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BASE

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The Perceptions and Experiences of School Management Teams and Teachers of the Management of Physical Resources in Public Schools.
Mestry, Raj;Bodalina, Kishan
Academic Journal Academic Journal | Educational Management Administration May2015, Vol. 43 Issue 3, p433-451, 19p Please log in to see more details
The effective management of physical resources significantly impacts on the quality of... more
The Perceptions and Experiences of School Management Teams and Teachers of the Management of Physical Resources in Public Schools.
Educational Management Administration May2015, Vol. 43 Issue 3, p433-451, 19p
The effective management of physical resources significantly impacts on the quality of teaching and learning in schools. The procurement, utilization and maintenance of physical resources through organized structures, well-designed policies and rigid processes are critical for quality education. According to the South African Schools Act 1996, a governing body is responsible for managing the school’s finances and physical assets. However, most school governing bodies seriously lack essential knowledge and skills to manage both, the finances as well as physical resources effectively, resulting in poor learner performance and low educational outcomes. We administered a structured questionnaire to investigate the management teams and teachers’ perceptions and experiences of the management of physical resources in schools. Findings revealed that many governing bodies lack the necessary financial skills to develop practical budgets and procure physical resources economically for their schools. They are unable to set-up systematic structures and stringent processes, and this has caused wasteful expenditure for schools, and the failure of teachers to maintain and productively use physical resources. Their function to constantly monitor and evaluate the procurement and maintenance of physical resources is seriously lacking. Governors who are proficient will experience very little difficulty in managing the school’s physical resources effectively. [ABSTRACT FROM PUBLISHER]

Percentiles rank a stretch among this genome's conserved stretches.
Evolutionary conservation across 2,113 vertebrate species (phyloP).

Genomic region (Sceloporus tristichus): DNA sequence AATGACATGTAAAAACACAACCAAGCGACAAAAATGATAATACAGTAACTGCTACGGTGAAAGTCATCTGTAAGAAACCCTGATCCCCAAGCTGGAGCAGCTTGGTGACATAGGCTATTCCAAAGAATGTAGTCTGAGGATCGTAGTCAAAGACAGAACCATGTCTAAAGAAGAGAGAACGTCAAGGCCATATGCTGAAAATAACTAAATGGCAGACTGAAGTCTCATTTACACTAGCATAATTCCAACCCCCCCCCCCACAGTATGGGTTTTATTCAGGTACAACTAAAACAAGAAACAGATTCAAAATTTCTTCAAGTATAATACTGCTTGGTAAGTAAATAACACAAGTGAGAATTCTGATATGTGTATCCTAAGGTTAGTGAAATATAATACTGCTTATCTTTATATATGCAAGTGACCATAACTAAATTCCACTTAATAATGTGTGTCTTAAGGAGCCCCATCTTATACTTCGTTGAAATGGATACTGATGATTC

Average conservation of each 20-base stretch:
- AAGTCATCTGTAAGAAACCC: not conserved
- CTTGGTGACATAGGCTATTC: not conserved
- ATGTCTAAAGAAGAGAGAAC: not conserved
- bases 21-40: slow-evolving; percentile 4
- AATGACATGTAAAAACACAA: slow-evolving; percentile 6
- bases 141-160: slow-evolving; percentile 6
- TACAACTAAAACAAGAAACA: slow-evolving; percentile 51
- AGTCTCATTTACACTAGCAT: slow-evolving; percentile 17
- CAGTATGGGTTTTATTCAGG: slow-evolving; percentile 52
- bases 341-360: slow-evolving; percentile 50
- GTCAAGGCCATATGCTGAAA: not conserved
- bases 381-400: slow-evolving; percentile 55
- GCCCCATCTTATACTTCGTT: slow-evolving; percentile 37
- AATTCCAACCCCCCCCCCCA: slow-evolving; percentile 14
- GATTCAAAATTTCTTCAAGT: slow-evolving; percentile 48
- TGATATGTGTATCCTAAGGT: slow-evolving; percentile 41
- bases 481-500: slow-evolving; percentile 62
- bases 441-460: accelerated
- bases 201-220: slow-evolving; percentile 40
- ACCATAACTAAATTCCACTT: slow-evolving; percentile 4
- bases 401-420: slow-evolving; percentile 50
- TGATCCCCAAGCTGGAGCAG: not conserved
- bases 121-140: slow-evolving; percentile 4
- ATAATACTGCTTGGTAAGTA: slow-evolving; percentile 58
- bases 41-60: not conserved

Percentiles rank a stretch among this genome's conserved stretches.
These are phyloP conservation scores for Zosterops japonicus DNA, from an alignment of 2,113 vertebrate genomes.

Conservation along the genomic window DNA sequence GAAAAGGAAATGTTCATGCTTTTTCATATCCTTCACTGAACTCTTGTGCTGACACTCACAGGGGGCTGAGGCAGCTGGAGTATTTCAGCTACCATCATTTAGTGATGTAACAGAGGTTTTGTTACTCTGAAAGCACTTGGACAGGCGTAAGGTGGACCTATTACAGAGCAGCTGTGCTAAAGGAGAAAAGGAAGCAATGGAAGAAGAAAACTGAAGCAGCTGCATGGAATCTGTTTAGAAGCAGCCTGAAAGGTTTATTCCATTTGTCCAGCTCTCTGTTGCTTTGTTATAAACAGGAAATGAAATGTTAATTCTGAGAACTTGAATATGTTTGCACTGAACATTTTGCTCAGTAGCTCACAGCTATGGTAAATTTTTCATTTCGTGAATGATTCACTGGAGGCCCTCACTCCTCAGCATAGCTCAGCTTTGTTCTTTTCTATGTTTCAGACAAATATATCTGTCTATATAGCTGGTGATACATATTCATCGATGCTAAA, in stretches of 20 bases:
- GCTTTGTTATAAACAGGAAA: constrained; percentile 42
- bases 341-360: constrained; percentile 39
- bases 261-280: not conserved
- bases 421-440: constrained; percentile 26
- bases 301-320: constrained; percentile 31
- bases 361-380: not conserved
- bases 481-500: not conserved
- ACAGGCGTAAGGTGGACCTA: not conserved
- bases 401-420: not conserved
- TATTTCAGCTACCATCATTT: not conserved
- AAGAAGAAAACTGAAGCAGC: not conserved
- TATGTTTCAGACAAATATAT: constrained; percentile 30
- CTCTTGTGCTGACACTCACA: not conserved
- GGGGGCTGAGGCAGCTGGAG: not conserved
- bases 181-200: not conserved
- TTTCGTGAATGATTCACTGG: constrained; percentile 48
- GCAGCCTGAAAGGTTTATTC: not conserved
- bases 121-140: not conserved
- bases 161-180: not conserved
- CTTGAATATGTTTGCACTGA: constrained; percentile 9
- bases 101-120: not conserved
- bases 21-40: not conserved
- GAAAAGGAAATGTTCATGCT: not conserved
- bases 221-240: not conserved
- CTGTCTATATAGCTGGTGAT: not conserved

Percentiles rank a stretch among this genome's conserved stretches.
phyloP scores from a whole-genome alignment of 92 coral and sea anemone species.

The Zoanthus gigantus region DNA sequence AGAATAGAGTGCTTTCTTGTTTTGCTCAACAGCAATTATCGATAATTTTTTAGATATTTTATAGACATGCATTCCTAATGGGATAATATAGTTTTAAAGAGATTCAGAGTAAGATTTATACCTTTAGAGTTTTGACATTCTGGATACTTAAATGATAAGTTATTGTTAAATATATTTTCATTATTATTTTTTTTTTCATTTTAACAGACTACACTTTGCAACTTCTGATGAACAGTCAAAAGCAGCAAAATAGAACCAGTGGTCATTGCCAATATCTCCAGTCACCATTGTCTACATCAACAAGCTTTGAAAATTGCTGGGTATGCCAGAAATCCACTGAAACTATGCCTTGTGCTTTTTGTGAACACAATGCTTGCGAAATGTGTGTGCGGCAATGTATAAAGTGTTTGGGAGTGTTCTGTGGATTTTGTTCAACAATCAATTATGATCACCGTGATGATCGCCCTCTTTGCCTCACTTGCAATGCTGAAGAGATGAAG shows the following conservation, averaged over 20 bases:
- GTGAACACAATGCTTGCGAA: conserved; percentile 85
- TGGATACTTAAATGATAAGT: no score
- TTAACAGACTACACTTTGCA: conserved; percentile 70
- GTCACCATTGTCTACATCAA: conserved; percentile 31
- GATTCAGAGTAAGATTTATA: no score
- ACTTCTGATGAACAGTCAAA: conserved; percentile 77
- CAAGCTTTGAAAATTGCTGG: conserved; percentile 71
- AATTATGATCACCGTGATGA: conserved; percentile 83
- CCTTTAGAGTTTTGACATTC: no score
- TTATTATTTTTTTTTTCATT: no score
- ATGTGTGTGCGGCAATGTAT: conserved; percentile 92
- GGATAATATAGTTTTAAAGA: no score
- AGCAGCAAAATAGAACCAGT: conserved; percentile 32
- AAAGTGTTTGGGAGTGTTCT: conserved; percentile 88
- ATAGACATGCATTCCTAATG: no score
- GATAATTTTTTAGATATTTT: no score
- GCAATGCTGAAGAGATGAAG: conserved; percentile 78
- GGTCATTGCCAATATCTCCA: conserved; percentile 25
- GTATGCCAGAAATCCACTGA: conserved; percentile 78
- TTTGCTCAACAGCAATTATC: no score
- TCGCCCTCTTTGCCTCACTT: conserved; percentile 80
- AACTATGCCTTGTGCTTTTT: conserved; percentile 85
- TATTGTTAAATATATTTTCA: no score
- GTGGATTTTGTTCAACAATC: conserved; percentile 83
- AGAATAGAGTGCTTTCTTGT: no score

Subject terms:

EDUCATION -- South Africa - SCHOOL facility equipment - SCHOOL administration - EDUCATIONAL finance - EDUCATION policy - GOVERNMENT purchasing - SCHOOL administrator attitudes - TEACHER attitudes

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Developing educational leaders: A partnership between two universities to bring about system-wide change.
Naicker, Suraiya R.;Mestry, Raj
Academic Journal Academic Journal | South African Journal of Education; May2015, Vol. 35 Issue 2, p1-11, 11p Please log in to see more details
This study investigated a system-wide change strategy in a South African school distri... more
Developing educational leaders: A partnership between two universities to bring about system-wide change.
South African Journal of Education; May2015, Vol. 35 Issue 2, p1-11, 11p